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certiorari

[ sur-shee-uh-rair-ahy, -rair-ee ]

noun

, Law.
  1. a writ issuing from a superior court calling up the record of a proceeding in an inferior court for review.


certiorari

/ ˌsɜːtɪɔːˈrɛəraɪ /

noun

  1. law an order of a superior court directing that a record of proceedings in a lower court be sent up for review See also mandamus prohibition


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Word History and Origins

Origin of certiorari1

First recorded in 1515–25; from Latin: “to be informed, certified,” literally, “made surer,” passive infinitive of certiōrāre “to inform,” verbal derivative of certior, comparative of certus “sure”; so called because the passive infinitive form occurred in the Latin original; certain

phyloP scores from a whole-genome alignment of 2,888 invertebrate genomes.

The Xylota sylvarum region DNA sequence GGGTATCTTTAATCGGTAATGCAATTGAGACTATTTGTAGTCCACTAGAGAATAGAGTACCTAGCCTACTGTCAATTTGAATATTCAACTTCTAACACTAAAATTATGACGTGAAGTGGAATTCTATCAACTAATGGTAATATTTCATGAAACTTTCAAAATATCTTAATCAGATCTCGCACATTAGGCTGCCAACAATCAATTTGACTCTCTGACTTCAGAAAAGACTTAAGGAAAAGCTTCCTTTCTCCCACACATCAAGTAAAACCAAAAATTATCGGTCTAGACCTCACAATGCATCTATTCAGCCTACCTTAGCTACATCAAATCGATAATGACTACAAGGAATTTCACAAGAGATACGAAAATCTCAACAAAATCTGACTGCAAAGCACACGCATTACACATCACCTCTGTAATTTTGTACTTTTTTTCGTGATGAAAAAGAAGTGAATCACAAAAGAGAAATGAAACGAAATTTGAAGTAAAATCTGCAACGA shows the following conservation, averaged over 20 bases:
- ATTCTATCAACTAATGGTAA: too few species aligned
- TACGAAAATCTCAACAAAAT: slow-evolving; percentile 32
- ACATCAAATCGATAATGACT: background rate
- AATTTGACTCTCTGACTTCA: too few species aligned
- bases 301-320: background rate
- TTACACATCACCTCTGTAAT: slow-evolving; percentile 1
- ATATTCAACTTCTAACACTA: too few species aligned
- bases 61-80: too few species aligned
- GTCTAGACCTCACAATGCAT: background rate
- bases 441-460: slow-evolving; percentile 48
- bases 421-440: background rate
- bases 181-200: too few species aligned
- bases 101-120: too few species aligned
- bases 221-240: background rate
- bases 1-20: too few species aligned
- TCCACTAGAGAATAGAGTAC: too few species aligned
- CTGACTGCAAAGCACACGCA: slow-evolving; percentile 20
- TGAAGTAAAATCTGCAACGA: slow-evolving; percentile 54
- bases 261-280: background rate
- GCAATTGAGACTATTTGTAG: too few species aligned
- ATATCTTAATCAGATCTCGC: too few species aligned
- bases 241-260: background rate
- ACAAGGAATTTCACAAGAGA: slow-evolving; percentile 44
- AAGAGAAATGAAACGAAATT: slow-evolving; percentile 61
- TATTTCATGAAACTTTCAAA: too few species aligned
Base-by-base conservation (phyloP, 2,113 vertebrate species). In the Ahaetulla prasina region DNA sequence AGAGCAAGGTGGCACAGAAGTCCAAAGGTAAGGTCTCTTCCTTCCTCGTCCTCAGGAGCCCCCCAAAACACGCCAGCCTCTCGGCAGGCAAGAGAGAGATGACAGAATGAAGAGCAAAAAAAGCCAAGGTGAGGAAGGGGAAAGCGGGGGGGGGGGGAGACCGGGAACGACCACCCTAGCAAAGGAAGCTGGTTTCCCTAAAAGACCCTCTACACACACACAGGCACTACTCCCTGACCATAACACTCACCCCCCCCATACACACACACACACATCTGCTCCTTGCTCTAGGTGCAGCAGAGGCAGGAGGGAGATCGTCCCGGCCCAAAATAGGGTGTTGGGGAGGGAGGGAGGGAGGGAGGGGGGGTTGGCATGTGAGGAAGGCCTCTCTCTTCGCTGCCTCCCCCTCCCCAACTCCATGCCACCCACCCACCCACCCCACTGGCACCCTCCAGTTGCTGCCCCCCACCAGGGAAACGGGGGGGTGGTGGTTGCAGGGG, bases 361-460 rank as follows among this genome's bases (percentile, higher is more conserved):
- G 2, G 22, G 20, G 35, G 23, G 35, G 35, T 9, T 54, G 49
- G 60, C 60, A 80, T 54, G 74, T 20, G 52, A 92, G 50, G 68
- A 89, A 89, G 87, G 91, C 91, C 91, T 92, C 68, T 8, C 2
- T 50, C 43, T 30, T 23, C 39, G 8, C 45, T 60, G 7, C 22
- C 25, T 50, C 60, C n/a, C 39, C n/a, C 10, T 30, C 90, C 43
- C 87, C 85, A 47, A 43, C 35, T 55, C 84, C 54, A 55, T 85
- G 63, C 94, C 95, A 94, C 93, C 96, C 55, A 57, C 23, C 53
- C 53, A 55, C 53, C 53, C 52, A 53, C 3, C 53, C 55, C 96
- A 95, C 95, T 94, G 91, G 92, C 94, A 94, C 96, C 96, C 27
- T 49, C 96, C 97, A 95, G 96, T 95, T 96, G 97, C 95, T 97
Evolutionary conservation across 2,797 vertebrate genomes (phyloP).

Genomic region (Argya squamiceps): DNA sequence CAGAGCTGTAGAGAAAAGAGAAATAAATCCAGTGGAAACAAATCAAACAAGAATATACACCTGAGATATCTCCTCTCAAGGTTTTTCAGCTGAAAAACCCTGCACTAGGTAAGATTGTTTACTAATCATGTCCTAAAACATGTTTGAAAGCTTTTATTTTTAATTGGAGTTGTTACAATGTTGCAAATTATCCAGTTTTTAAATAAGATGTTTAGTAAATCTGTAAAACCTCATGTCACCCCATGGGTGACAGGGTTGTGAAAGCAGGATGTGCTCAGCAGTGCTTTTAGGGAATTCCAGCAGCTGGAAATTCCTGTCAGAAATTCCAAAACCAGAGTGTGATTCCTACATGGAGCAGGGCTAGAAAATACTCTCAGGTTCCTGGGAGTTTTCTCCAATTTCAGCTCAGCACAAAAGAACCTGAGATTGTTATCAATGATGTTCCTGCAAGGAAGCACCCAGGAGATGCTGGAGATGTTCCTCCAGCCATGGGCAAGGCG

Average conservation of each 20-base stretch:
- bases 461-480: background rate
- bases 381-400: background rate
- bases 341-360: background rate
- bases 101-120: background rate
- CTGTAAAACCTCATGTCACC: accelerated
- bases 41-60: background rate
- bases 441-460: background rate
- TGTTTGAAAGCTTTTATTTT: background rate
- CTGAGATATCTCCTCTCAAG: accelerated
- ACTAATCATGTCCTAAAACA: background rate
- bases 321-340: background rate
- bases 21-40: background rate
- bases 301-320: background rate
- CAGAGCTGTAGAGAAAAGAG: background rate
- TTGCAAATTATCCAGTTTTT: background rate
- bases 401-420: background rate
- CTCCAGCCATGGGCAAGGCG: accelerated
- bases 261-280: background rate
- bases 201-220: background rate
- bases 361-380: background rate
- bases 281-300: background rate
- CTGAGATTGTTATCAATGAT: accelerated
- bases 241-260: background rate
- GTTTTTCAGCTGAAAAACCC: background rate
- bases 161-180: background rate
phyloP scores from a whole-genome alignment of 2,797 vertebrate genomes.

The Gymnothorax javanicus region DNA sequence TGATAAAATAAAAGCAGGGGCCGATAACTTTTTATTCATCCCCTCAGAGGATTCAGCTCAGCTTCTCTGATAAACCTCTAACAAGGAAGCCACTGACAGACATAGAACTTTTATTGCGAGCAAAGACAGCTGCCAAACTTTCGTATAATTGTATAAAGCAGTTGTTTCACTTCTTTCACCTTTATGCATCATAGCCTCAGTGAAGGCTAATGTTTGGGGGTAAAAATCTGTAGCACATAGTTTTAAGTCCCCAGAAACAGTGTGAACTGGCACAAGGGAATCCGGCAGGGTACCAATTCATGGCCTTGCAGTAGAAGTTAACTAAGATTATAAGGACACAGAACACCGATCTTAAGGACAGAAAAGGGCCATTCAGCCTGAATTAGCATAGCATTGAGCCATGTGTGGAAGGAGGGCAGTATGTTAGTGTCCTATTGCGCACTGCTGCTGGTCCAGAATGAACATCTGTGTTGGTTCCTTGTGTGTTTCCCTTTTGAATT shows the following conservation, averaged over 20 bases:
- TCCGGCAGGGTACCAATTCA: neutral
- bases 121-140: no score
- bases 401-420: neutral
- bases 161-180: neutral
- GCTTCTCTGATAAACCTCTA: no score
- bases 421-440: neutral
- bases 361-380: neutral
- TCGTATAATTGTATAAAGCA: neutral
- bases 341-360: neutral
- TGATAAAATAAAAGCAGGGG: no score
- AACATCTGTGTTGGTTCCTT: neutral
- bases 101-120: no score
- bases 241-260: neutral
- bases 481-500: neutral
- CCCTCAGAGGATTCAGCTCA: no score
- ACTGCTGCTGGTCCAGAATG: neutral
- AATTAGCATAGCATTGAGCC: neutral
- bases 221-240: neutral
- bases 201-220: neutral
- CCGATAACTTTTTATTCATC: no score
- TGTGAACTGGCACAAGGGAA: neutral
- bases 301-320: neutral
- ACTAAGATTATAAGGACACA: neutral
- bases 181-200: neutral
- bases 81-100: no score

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Word History and Origins

Origin of certiorari1

C15: from legal Latin: to be informed
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Example Sentences

Although the vote of individual justices isn’t listed, the denial of certiorari means there wasn’t at least three justices who would agree to take up the case when the issue came up in conference.

This month, LaPorta filed a petition for certiorari to the Supreme Court, asking the justices to reinstate the verdict.

It takes a vote of four justices to grant a writ of certiorari, or agree to take up a case.

The obvious resource, therefore, was to obtain a writ of certiorari removing our indictment to the superior court.

He was compelled to surrender possession without the formality of a mandamus, quo warranto certiorari or appeal.

Under certain conditions, if the defendant's hardship could be definitely shown, a writ of certiorari and supersedeas might issue.

An appeal from the jurisdiction of the courts lies by way of certiorari.

Certiorari—To order the record from an inferior to a superior court.

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